Vaccine fever has gripped the nation. Everyone is talking about the COVID-19 vaccine. EVERYONE. People who want it right now. People who swear they’ll never get it. People who might get it but aren’t sure if it’s safe. Politicians. Doctors. Employers. Superintendents. EVERYONE. A vaccine would be a way out of this pandemic, so of course it’s a hot topic of conversation. However, creating and testing a vaccine is a long and complicated process and necessarily so.
Vaccines are some of the safest and most effective medical interventions that we have. That’s because they go through multiple clinical trials. In fact, the CDC identifies six different stages for vaccine development.1 However, there is one stage that everyone is laser focused on right now: clinical development. Within the clinical development stage, there are four phases. Phase I includes small groups of people who receive the trial vaccine, typically 20-100 people.2 Phase II involves expanding the number of and types of people (varying in age, health status, etc.) who receive the trial vaccine but the groups are still kept fairly small, usually somewhere in the hundreds. Phase III involves expanding the trial vaccine to thousands of people and is where the efficacy and safety are tested. Phase IV is optional, and includes additional trials after the vaccine has been approved and licensed. As of early October, 2020, there are 11 trial vaccines that are in Phase III of the clinical development stage.3 That means that thousands of people have been given the trial vaccines.
Phase III is incredibly important in vaccine development because efficacy, which looks at if the vaccine prevents people from catching the disease, and safety are really determined in this phase. In Phase III, thousands of volunteers are recruited. Some of them receive the trial vaccine and some of them receive a placebo. Then those volunteers are tracked over time to see how many of them contract the disease, in this case COVID-19. Then, the number of infections between the group who received the trial vaccine is compared against the number of infections in the group who received the placebo. That’s how the efficacy part is determined. The safety component to the vaccine is determined through adverse event tracking, meaning – did the trial vaccine cause any unwanted side effects in people and if so, what and how frequently?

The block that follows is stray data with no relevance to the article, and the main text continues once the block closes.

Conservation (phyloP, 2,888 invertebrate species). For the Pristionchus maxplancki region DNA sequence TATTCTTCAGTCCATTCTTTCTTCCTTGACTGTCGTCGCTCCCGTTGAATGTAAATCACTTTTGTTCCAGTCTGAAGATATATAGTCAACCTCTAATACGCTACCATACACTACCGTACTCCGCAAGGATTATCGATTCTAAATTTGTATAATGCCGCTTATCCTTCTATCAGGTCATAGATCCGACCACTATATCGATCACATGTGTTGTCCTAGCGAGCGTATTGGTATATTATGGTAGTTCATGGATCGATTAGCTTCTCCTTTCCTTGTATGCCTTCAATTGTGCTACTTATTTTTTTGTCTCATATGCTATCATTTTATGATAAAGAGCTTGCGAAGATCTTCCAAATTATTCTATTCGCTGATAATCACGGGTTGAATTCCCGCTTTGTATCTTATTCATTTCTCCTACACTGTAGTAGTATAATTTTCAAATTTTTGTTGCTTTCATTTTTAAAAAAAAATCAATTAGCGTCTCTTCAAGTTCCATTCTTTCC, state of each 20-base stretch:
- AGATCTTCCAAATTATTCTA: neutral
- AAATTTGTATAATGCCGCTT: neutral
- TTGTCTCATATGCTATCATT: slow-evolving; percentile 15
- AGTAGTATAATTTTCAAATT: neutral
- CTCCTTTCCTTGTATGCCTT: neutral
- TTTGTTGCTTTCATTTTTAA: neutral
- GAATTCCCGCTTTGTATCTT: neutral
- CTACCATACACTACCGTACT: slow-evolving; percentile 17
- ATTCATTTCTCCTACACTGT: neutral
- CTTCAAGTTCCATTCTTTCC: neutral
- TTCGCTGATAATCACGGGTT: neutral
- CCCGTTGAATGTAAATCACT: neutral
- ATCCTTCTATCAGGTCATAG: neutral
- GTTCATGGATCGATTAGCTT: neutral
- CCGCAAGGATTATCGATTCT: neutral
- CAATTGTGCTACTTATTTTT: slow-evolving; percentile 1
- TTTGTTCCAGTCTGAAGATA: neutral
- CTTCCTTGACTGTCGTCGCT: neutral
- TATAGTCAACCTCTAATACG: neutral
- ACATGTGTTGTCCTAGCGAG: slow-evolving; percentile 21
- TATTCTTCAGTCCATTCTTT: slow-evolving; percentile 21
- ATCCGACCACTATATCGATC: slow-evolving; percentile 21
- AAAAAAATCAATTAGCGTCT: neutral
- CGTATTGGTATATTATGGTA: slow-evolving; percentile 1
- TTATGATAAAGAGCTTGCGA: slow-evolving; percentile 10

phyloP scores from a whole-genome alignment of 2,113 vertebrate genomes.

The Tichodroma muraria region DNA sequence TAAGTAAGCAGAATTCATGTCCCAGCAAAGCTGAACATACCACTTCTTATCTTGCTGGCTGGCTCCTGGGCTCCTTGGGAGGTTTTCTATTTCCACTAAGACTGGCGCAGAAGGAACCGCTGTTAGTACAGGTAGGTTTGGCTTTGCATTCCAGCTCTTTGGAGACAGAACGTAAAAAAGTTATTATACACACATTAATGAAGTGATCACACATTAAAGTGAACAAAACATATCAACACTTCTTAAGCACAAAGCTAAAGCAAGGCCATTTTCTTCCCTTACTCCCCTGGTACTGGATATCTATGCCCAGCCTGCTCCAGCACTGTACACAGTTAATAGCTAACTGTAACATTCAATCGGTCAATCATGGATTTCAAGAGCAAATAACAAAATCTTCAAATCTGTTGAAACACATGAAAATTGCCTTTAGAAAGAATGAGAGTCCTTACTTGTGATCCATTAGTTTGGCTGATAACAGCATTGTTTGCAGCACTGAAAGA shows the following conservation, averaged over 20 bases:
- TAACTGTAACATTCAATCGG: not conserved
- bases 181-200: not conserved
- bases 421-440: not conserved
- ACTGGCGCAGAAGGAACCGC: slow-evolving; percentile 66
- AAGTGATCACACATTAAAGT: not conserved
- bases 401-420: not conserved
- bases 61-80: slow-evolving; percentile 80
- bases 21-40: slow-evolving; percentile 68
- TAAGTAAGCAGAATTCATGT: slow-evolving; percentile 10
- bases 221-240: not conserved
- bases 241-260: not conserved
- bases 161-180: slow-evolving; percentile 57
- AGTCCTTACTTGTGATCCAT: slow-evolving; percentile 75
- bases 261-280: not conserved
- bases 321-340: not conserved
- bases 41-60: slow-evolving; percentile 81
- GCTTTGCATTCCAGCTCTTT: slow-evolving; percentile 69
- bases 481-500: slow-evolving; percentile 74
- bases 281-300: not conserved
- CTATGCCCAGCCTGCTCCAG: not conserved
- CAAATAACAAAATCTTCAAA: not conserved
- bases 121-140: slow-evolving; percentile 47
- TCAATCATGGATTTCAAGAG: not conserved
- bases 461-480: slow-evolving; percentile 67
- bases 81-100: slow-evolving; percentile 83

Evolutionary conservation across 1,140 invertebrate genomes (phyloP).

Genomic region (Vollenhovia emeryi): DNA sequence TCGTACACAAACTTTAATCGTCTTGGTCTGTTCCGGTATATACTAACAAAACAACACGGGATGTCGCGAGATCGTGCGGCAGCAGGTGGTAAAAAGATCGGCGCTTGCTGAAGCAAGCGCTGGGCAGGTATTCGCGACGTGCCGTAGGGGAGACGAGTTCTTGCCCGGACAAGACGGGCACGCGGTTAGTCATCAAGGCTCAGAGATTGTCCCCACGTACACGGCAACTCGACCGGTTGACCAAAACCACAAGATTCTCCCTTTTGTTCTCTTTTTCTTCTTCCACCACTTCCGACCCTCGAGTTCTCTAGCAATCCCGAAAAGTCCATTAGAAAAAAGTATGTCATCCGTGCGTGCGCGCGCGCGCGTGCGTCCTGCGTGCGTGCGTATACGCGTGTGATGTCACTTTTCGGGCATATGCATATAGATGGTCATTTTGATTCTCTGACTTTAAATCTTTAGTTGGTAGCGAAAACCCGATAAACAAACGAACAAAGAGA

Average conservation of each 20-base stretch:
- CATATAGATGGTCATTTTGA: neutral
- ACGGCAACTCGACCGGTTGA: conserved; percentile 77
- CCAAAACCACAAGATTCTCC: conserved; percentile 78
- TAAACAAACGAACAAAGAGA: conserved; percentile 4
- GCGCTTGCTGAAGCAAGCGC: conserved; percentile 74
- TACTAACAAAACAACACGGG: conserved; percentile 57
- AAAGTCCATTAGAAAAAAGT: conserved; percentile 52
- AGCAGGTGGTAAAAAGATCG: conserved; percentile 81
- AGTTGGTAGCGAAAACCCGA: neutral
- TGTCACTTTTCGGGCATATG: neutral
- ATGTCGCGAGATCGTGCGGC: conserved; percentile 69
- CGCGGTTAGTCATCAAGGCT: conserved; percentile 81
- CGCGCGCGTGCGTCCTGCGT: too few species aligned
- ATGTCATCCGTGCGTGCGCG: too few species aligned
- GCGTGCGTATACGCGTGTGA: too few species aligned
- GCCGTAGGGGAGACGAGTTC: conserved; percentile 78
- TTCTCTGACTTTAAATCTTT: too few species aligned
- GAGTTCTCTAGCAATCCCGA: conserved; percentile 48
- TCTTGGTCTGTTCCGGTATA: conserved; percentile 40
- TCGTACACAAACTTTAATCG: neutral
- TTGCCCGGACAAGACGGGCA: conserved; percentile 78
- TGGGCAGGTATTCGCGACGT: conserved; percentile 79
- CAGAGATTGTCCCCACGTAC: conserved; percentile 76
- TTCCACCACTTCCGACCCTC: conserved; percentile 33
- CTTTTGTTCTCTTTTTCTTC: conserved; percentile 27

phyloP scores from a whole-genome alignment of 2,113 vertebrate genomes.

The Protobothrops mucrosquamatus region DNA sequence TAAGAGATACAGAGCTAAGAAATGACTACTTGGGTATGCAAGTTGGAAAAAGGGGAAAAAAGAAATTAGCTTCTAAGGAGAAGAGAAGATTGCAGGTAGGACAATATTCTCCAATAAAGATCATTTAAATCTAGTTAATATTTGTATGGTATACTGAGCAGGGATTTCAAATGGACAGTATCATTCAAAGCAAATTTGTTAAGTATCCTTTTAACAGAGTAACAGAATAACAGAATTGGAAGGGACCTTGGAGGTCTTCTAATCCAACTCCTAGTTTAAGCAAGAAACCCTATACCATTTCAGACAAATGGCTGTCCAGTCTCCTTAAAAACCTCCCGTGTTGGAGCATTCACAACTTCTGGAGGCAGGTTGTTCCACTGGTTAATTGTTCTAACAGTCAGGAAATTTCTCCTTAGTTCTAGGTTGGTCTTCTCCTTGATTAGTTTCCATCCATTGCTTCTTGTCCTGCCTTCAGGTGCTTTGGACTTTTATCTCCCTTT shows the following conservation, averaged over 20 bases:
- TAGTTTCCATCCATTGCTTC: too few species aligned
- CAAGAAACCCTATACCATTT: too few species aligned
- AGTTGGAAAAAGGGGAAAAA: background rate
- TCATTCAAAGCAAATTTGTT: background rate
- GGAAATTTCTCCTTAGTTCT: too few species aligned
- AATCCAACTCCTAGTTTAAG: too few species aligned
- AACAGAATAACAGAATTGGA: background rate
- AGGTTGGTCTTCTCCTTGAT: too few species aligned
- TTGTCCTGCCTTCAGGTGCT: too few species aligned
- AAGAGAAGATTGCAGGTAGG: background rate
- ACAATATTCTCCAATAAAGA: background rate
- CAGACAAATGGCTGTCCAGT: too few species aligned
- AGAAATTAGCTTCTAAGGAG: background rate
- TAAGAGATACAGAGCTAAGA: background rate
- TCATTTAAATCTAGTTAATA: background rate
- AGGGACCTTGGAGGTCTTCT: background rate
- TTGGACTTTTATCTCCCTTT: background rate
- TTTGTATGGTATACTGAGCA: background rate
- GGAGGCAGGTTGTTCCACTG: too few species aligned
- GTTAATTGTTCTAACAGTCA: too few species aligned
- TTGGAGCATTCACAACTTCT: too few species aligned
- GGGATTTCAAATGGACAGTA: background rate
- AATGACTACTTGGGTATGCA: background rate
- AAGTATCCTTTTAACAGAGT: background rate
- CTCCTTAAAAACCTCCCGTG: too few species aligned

Determining efficacy and safety takes time, but taking that time is ultimately what has made vaccines so safe and effective. If a vaccine completes Phase III and goes to market, it’s because it was both safe and effective, which is what we want and need. Mistrust of science and especially vaccines runs rampant through our society and rushing a Phase III would only exacerbate those feelings, and for good reason. Developing a vaccine is a huge responsibility, especially in the middle of a pandemic. That’s why it’s so important that we get it right. It can be frustrating to wait, but if we are patient, we may end up with a vaccine that, like others (e.g., smallpox, polio), helps us to eliminate the threat of the disease completely. Think about what that world looks like. A world where COVID-19 was eradicated sounds pretty good right now.
- Centers for Disease Control and Prevention. Vaccines and Immunizations. Vaccine Testing and the Approval Process. https://www.cdc.gov/vaccines/basics/test-approve.html
- Food and Drug Administration. Ensuring the Safety of Vaccines in the United States. https://www.fda.gov/files/vaccines,%20blood%20%26%20biologics/published/Ensuring-the-Safety-of-Vaccines-in-the-United-States.pdf
- The New York Times. Coronavirus Vaccine Tracker. By Jonathan Corum, Sui-Lee Wee, and Carl Zimmer. https://www.nytimes.com/interactive/2020/science/coronavirus-vaccine-tracker.html